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injury to the ear (less commonly to other organs containing air or gas, such as the lungs and intestines), arising from a sharp change in atmospheric pressure. The tympanic membrane can tolerate even a marked increase in pressure if it occurs slowly, in which case pressure on both sides of the tympanic membrane (on the side of the external auditory meatus and on the side of the tympanic cavity) is equalized through the eustachian tube. In cases of sharp changes (drops) in pressure, for example, in rapid ascents and descents of an airplane, the pressure can be equalized by swallowing (which is why hard candy is given out on an airplane). If the pressure cannot be equalized, the tympanic membrane is sucked in and the pressure is transmitted through the chain of auditory ossicles to the inner ear. At first, a barotrauma is felt as pain in the ear, then hearing is impaired; subsequently, there is noise in the ears and sometimes vertigo. If the drop in pressure is extreme, the tympanic membrane may rupture. Barotrauma occurs in fliers (when diving), parachute jumpers, and divers. Prevention consists in screening persons with clear eustachian tubes for the particular occupations and special training in a pressure chamber.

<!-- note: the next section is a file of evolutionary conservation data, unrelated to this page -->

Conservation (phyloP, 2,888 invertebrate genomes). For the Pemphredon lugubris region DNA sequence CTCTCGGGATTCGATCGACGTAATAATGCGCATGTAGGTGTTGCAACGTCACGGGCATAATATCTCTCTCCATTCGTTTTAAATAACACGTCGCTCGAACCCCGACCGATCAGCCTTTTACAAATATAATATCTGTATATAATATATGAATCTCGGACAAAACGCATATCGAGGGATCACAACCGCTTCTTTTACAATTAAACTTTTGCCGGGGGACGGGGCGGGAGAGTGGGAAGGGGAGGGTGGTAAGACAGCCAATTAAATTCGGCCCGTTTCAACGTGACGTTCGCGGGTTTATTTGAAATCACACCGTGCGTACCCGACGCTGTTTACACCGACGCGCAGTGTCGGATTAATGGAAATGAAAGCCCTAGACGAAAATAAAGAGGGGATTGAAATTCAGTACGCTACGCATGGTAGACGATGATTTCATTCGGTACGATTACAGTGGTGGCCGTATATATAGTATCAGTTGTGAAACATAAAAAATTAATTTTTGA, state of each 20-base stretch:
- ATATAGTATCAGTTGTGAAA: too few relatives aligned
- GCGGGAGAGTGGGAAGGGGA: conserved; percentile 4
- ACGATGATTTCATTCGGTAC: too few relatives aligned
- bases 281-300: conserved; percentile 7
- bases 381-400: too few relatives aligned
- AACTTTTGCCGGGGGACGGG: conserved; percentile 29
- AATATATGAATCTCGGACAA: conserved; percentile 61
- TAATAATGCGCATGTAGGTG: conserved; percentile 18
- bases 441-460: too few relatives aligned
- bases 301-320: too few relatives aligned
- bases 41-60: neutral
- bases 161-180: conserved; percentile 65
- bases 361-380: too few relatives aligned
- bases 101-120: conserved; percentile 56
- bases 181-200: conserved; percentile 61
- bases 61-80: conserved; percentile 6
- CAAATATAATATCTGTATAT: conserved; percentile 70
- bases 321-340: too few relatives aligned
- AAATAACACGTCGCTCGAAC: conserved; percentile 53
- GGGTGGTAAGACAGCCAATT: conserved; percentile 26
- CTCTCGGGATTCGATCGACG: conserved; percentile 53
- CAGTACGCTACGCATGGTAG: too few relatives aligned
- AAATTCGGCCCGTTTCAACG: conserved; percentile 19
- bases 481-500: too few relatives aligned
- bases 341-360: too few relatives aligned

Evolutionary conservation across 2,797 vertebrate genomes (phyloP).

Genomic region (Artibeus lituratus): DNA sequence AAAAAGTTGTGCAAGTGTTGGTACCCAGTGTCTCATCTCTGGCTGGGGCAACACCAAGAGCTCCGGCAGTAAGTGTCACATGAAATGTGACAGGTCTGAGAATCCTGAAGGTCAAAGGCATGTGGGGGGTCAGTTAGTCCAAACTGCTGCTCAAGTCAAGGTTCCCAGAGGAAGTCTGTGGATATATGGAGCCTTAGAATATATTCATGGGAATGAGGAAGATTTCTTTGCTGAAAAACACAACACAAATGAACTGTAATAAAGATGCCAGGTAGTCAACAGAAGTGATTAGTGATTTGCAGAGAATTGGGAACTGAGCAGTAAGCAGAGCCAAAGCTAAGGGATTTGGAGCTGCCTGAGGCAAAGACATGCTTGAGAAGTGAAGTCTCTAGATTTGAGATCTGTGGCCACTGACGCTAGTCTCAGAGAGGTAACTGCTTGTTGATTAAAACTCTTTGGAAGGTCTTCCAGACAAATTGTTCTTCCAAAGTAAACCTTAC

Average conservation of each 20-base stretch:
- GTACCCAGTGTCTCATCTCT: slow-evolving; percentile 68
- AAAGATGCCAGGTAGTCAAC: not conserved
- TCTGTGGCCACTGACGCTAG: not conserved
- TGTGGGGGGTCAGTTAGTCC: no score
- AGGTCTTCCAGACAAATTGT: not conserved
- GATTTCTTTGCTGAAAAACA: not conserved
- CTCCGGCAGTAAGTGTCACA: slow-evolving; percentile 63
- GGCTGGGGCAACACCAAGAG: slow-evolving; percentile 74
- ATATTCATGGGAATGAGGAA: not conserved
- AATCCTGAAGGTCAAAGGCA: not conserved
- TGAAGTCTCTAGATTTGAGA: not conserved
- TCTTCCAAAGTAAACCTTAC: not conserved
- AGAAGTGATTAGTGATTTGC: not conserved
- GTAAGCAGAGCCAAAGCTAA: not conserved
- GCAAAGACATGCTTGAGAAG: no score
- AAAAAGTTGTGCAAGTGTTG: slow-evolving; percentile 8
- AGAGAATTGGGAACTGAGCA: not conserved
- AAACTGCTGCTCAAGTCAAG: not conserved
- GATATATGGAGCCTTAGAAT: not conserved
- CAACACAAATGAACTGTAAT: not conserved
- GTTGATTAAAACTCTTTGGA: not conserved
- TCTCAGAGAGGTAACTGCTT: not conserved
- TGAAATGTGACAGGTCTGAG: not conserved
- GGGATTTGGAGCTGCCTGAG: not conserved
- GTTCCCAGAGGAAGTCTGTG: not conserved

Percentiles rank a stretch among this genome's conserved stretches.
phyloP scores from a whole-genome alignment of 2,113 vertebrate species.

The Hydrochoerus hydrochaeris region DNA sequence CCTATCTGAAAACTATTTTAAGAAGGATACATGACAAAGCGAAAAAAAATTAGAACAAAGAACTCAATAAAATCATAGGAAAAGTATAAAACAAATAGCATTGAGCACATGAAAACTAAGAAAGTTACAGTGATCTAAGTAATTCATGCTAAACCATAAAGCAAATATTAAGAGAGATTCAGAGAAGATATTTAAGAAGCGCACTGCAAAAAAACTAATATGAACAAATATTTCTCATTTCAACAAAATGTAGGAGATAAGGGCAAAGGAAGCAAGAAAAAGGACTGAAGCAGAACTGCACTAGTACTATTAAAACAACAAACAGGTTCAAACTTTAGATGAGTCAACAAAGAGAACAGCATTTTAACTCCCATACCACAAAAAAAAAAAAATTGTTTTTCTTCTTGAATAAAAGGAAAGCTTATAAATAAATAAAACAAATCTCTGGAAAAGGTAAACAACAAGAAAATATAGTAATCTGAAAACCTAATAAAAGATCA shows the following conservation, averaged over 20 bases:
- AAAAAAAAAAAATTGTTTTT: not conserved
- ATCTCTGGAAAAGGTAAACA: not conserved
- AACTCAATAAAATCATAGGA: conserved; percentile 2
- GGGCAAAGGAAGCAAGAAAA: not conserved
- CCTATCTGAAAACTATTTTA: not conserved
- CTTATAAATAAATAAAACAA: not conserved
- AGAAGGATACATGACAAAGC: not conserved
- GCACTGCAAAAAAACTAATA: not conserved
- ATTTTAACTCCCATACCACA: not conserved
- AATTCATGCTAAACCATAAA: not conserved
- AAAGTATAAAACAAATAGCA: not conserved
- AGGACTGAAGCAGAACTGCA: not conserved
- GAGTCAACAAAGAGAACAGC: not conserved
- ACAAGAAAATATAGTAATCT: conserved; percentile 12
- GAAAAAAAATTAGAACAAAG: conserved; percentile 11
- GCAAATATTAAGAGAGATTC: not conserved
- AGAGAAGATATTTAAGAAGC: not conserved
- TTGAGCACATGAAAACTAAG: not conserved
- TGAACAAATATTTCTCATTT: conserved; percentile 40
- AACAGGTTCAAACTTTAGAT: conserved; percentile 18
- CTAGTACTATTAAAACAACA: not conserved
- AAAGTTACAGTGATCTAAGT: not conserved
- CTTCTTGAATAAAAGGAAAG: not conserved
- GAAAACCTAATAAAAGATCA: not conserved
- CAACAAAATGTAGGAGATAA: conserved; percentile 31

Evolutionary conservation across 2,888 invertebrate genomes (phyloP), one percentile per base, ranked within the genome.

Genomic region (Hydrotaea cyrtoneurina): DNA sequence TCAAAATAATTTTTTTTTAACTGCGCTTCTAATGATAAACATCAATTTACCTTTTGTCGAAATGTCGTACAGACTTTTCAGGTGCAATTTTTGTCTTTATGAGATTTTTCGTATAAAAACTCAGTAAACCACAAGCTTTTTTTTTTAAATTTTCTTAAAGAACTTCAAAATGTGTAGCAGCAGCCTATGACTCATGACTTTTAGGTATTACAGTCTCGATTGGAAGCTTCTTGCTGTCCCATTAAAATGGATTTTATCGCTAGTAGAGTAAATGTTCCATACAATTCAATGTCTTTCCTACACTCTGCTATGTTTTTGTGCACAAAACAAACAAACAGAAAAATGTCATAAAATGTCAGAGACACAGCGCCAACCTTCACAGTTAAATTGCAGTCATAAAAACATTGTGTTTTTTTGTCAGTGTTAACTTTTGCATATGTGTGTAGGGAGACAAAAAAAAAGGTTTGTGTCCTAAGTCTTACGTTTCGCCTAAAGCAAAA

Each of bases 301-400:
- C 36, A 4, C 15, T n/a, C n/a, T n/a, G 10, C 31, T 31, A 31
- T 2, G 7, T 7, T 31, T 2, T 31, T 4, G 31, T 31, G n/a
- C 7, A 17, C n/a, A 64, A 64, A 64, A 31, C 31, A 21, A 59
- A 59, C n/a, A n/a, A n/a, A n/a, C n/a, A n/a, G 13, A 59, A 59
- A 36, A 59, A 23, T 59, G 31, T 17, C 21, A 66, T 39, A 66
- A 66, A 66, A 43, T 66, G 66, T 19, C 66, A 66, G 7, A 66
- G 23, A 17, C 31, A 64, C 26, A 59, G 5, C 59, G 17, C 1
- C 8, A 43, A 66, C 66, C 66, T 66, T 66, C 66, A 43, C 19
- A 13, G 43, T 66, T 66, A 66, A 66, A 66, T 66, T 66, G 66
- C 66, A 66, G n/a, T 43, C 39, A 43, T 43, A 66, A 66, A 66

L. V. NEIMAN